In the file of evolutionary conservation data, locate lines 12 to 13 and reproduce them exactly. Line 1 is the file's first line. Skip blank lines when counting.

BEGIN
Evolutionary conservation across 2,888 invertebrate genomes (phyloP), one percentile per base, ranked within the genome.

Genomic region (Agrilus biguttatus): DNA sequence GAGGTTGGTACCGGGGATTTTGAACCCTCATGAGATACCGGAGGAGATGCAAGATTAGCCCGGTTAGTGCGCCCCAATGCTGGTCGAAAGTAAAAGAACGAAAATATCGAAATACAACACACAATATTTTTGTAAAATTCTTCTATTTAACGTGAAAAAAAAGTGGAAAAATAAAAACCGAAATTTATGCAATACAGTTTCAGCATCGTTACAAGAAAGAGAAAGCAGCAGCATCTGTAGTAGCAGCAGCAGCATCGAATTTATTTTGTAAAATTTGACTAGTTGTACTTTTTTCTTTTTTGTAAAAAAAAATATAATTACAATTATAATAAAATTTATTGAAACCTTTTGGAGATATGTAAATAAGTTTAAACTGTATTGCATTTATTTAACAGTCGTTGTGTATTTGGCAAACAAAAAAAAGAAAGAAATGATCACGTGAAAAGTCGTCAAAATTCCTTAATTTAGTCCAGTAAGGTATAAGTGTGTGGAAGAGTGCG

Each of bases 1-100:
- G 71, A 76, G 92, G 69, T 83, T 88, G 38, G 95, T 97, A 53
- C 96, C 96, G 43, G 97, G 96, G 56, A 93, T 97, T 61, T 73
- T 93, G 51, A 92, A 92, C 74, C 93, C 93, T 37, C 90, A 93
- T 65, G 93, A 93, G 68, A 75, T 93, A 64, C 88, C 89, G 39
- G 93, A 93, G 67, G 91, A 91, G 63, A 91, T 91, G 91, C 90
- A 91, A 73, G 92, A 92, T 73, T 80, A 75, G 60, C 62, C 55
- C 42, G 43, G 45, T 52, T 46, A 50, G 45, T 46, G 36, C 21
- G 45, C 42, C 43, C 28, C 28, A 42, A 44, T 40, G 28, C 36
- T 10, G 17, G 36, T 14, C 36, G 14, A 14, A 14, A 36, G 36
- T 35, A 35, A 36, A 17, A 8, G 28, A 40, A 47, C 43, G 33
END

- T 10, G 17, G 36, T 14, C 36, G 14, A 14, A 14, A 36, G 36
- T 35, A 35, A 36, A 17, A 8, G 28, A 40, A 47, C 43, G 33